Parliamentary Debate: The Merchant Venturers, 1571
Source: Transcribed and annotated by: J. Latimer, The History of the Society of Merchant Venturers of the City of Bristol (Bristol, 1903), pp. 53-55.
Articles of a Bill exhibited in Parliament against the incorporation of the Merchant Adventurers of the city of Bristol, and answers unto the same. [April 12, 1571.]
First Objection. The like corporation of general exemption has not been found to continue long anywhere. Answer. By their corporation, no man is exempted that ever occupied the seas, but such as voluntarily sequestered themselves from the same, for every retailer, leaving off his retailing, may be a merchant, so that he will content himself with the only trade of merchandise, whereas, in other corporations, they cannot be so admitted.
Second Objection. Prices of wares are enhanced, and are dearer in Bristol than in any place in England. Answer. Foreign wares of the countries to which we traffic are cheaper in Bristol than in London, as appears by our having of late brought great store to London, where we have sold them, notwith- standing the carriage, to a greater benefit than we could have done in Bristol; at present they are better and cheaper than anywhere else in England.
Third Objection. The Navy is supposed to be decayed. Answer. Our Navy cannot be decayed since the last Parliament, but much increased, for we have built nine or ten new ships and barks, bought divers, and suffered none to decay; and although we have lost divers, and have some embargoed in Spain, yet we have
more than on the confirmation of our patent, and twice as many serviceable as before, as the Vice Admiral well knows.
Fourth Objection. The Customs are supposed to be decayed. Answer. They are much increased, as appears by a copy of the Customs books, which we can show.
Fifth Objection. The poor craftsmen are not set to work as they might be. Answer. On the year that the intercourse of trade was open to us, we adventured 400 more cloths, wrought to the full proof by the poor craftsmen, than in the two years before, and so they have had more work from the merchants than heretofore.
The Merchant Venturers' Case
The rich retailers, as the grocer, mercer, haberdasher, soapmaker, vintner, &c., adventuring themselves, must needs undo all the poorer sort who do not adventure, and eat out the meer merchants, who have but those to whom they may make their vent.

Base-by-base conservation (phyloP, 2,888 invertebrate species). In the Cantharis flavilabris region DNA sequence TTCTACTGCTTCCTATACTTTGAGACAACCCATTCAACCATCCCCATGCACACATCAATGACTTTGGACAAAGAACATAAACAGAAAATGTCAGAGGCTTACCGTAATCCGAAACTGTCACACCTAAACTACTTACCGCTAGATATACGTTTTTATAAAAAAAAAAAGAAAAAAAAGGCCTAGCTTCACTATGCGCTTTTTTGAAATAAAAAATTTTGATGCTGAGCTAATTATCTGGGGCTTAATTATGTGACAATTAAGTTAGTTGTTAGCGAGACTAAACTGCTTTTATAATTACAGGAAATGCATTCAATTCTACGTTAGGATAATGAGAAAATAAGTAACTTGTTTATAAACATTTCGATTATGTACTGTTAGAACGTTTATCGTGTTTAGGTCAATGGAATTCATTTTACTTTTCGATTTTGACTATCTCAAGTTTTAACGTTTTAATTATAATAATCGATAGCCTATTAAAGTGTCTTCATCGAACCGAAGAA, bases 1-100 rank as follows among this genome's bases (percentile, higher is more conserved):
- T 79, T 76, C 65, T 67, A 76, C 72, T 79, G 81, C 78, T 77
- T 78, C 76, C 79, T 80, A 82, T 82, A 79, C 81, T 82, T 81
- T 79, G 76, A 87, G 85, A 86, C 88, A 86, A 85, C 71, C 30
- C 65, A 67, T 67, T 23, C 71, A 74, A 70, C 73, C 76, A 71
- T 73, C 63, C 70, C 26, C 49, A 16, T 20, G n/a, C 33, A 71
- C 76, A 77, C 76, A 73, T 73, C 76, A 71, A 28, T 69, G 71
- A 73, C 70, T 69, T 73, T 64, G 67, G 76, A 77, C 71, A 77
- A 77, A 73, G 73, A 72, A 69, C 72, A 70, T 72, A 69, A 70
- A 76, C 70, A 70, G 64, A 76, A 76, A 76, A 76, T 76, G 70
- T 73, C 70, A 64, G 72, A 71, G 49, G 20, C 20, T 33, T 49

Unskilfulness in merchandize, and great numbers going over on
the seas, must greatly abase our English commodities and advance the price of foreign wares; for the more there are to sell there, the worse market they will make, and the more buyers of strange com- modities the dearer they must be.
When the Navy was best maintained in Bristol there were not above forty merchants, and now there are nearly 100, and less merchandize to be vented than at that time, for iron and alum, which were usually brought from thence, are now made better and cheaper in England than in Spain.
It is injurious to him who has served seven or eight years, and was apprenticed to a merchant, to have his living prejudiced by such : as are ignorant of the trade, wherein there is more skill than every man judges.
A merchant cannot be a retailer for want of skill and acquaintance of customers, which requires an apprenticeship to bring him to it; neither can he have a fit place to dwell in, for all the houses that stand in place of retail are already in the hands of retailers.
No retailer at any time has built any shipping, and one poor merchant has sustained more loss in the service of the Prince than all the retailers in Bristol.
All the benefits done by townsmen to the city of Bristol, as the erection of hospitals and freeholds, giving out money for clothmaking, and other provisions for the poor, has been done by the merchants only, and never by retailers, or any other sciences.
The retailers were never in better state in Bristol; the meer merchants were never so many, and since the last Parliament very much impoverished by the restraint of the intercourse of trade.
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